Our thoughts on the Axure 9 Beta

Last week saw the release of Axure 9’s Beta. We’re sharing what we think are the biggest improvements (and a few little gripes, too).

Let’s face it. These days you have a lot of choice for UX design & prototyping tools.

There are some great new options on the market, but we haven’t been converted from Axure (yet).

This is mostly down to the level of interactivity it allows. When it comes to making big, complex prototypes, Axure can’t be beat.

Mind you, this complexity can be a drawback for many. Axure is (ironically) notorious for being clunky, with a steep learning curve. It’s what’s puts many newcomers onto alternatives like Sketch and InDesign / Marvel, instead.

When we first started seeing previews for Axure 9 we got excited. It looked like they had gone to great lengths to improve the tool’s usability, to be more in line with its contemporaries.

As of last week, we finally saw the release of Axure 9’s open beta. We took a deep-drive, and played around with all of the changes. For your delectation, we’re sharing our 10 favourite improvements (And a few little gripes, too).

Our 10 favourite improvements in Axure 9.

1. A more modern UI.

The most obvious change to Axure 9 is how it looks. There’s been a full revamp of the software’s UI.

Whilst most of the functionality will still appear familiar to seasoned users, it’s been made a lot tidier.

The grey and boxy controls of Axure 8 have been replaced with much more graceful underlines and use of colour. It’s whiter, brighter and generally better looking.

Axure 9’s user interface is much easier on the eye.

None of this is going to revolutionise your workflow. It does make Axure 9 easier on the eye though, and more in-keeping with its peers.

Axure’s reputation for being a bit of a dinosaur hasn’t been helped by how old-school it looked. This much-needed face lift could help bring new designers on board, who might previously have been put off by it’s ugliness.

There’s some more practical stuff thrown in, too.

You can now customise the layout, placement and docking of Axure’s ‘panes’. This includes the ability to group panes into tabbed layouts too. It’s a nice touch, and will be pretty helpful for designers transitioning from other tools.

2. Greater control (and visibility) of the canvas.

This one is pretty huge, and one of the biggest functional changes in Axure 9.

In previous versions, the editable ‘canvas’ always began in the top-left corner of the editor, and expanded to fit whatever was on your page.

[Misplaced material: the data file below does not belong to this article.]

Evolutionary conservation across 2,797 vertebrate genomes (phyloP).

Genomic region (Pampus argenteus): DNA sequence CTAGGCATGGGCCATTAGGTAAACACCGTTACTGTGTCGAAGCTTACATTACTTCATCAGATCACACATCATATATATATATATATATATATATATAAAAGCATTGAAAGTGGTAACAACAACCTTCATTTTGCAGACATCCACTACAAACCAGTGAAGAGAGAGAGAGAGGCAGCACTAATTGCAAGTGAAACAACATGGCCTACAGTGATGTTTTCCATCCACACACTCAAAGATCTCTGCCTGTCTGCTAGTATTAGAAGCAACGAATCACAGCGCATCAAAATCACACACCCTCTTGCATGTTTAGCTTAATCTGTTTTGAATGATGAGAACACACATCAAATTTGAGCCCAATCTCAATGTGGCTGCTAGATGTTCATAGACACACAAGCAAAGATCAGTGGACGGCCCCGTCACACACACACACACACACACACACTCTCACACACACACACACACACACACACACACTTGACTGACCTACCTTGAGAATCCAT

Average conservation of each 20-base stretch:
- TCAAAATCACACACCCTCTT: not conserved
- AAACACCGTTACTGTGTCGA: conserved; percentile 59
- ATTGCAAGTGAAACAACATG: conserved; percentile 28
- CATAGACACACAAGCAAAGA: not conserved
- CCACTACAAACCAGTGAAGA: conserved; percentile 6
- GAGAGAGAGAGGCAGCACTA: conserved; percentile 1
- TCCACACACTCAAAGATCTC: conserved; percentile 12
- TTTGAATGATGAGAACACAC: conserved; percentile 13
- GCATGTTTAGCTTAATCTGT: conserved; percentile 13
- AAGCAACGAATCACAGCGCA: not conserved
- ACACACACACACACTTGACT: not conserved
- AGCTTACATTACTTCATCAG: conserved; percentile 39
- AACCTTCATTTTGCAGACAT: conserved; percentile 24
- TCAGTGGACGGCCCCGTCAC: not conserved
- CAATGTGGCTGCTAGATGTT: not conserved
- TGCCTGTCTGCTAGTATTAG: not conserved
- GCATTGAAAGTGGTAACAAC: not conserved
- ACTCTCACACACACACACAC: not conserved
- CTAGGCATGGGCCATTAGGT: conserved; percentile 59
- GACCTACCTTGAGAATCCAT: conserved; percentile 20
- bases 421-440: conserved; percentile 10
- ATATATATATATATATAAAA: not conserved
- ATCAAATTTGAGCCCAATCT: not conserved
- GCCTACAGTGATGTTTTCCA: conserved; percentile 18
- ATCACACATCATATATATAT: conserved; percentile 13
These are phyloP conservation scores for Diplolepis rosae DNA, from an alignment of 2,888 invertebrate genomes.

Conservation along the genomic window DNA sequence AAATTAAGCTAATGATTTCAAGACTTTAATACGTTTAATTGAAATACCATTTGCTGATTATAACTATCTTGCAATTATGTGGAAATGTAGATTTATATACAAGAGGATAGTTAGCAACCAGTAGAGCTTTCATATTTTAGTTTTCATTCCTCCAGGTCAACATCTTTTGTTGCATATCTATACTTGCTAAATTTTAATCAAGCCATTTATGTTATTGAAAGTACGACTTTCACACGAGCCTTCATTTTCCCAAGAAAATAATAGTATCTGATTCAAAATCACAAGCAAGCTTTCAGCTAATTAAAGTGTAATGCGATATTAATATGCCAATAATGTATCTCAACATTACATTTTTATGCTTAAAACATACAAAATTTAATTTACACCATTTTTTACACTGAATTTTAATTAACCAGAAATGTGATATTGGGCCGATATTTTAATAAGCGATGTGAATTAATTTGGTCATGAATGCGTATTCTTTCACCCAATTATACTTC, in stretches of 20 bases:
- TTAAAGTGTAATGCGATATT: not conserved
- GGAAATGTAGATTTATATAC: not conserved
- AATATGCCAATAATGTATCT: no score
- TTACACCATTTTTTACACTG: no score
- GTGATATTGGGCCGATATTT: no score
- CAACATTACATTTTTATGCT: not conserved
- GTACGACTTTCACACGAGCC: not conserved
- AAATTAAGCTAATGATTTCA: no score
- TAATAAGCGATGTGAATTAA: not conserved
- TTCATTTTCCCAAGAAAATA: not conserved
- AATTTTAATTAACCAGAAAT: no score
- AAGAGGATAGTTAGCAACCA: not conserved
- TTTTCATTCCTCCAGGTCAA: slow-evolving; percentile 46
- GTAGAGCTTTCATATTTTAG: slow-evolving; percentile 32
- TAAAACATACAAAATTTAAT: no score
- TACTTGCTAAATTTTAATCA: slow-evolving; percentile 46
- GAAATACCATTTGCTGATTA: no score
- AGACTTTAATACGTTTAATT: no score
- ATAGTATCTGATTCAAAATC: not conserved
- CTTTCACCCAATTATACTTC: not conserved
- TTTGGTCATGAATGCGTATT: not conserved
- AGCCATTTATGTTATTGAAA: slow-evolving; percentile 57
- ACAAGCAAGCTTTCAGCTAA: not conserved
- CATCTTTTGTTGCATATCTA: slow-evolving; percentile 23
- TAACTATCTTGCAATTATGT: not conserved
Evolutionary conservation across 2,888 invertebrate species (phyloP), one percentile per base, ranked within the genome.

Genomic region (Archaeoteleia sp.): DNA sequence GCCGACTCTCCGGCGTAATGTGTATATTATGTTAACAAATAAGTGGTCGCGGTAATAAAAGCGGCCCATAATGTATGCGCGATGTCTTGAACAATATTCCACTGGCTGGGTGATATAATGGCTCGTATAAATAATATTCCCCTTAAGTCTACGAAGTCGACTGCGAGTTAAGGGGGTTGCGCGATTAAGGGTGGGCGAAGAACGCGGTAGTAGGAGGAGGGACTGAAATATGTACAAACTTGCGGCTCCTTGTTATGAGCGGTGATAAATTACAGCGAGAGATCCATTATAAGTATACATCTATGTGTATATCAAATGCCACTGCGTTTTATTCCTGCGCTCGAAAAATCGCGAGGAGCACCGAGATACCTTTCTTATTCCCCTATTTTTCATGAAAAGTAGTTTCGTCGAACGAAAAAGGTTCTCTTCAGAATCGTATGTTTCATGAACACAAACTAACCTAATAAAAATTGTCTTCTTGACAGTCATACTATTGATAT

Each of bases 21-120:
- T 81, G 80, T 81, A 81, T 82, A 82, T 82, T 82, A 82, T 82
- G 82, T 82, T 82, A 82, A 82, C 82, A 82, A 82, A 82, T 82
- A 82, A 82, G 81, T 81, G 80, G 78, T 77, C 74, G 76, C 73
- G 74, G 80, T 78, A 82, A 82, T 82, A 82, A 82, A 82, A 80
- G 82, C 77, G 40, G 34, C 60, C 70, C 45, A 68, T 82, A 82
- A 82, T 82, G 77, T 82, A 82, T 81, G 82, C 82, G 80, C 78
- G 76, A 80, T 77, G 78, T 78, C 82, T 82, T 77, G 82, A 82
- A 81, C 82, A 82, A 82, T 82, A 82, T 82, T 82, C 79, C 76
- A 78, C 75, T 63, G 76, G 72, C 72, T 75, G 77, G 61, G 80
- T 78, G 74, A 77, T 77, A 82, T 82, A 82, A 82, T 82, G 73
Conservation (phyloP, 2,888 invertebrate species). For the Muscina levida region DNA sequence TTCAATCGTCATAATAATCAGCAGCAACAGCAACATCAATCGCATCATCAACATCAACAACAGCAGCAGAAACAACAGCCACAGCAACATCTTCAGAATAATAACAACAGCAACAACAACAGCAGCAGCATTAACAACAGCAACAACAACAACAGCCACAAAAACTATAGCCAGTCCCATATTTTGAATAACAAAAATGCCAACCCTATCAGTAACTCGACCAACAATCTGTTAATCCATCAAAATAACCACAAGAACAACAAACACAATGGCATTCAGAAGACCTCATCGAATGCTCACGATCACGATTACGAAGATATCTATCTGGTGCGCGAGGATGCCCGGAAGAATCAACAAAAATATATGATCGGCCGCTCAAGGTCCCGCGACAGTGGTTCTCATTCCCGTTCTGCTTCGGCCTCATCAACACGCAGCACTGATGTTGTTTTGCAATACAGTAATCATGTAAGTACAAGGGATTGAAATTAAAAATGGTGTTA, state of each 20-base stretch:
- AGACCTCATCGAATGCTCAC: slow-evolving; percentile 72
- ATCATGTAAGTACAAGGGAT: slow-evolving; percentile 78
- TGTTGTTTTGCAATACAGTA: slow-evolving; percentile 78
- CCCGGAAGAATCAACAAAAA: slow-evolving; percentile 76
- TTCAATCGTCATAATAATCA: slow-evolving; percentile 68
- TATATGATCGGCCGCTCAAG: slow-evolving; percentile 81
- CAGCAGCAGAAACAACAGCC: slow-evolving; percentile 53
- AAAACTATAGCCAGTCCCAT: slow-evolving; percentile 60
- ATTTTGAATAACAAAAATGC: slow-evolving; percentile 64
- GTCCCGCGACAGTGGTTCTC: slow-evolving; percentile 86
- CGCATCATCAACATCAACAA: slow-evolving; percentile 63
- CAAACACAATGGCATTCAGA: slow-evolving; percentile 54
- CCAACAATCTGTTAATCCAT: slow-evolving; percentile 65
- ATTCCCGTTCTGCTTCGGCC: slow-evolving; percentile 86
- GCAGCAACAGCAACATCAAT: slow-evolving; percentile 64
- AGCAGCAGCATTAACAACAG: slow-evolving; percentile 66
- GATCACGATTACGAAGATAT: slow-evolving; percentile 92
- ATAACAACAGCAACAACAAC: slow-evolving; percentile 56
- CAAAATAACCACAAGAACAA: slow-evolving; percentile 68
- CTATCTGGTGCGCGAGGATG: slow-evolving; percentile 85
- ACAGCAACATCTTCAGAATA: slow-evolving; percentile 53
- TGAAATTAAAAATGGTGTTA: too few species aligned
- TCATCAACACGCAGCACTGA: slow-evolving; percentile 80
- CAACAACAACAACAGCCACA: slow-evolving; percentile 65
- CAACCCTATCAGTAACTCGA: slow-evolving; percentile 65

In Axure 9, you control specific canvas size, including the height. It’s made visible in your editor, just like Sketch’s artboards.

The page canvas in Axure 9 is more akin to Sketch’s artboards.

Also like Sketch’s artboards, you can zoom, drag and move the canvas around.

This makes it much easier to see what you’re positioning off-canvas. It gives you a better idea of what’s on the screen and what isn’t. You can also pinch-to-zoom, if you’re using a trackpad. It all feels a lot more like Sketch, which is no bad thing.

3. Better shortcuts.

Sometimes it’s the smallest updates that can make a big difference.

In Axure 8, adding any new widgets to the page involved dragging them out of the ‘library’ and onto your canvas.

In Axure 9, you can now add the most common widgets like paragraphs, rectangles and lines with just one keypress. When making basic wireframes this is most of what you’ll need, so it speeds up the process massively.

We actually had to go back and double-check that this wasn’t in Axure 8 - just because it felt like such a no-brainer.

NOTE : Currently the drawing shortcuts are all pre-determined, but we’re hoping they’ll add some customisation of these before the full release.

4. Distance guides

Another hugely useful feature that’s been in Sketch forever, but felt glaringly absent in Axure 8.

When dragging widgets around the page, guides now automatically appear, telling you how it’s spaced between other objects. This makes it much faster to make high-fidelity prototypes, where your margins and placement need to be pixel perfect.

Distance guides help create neater layouts more easily.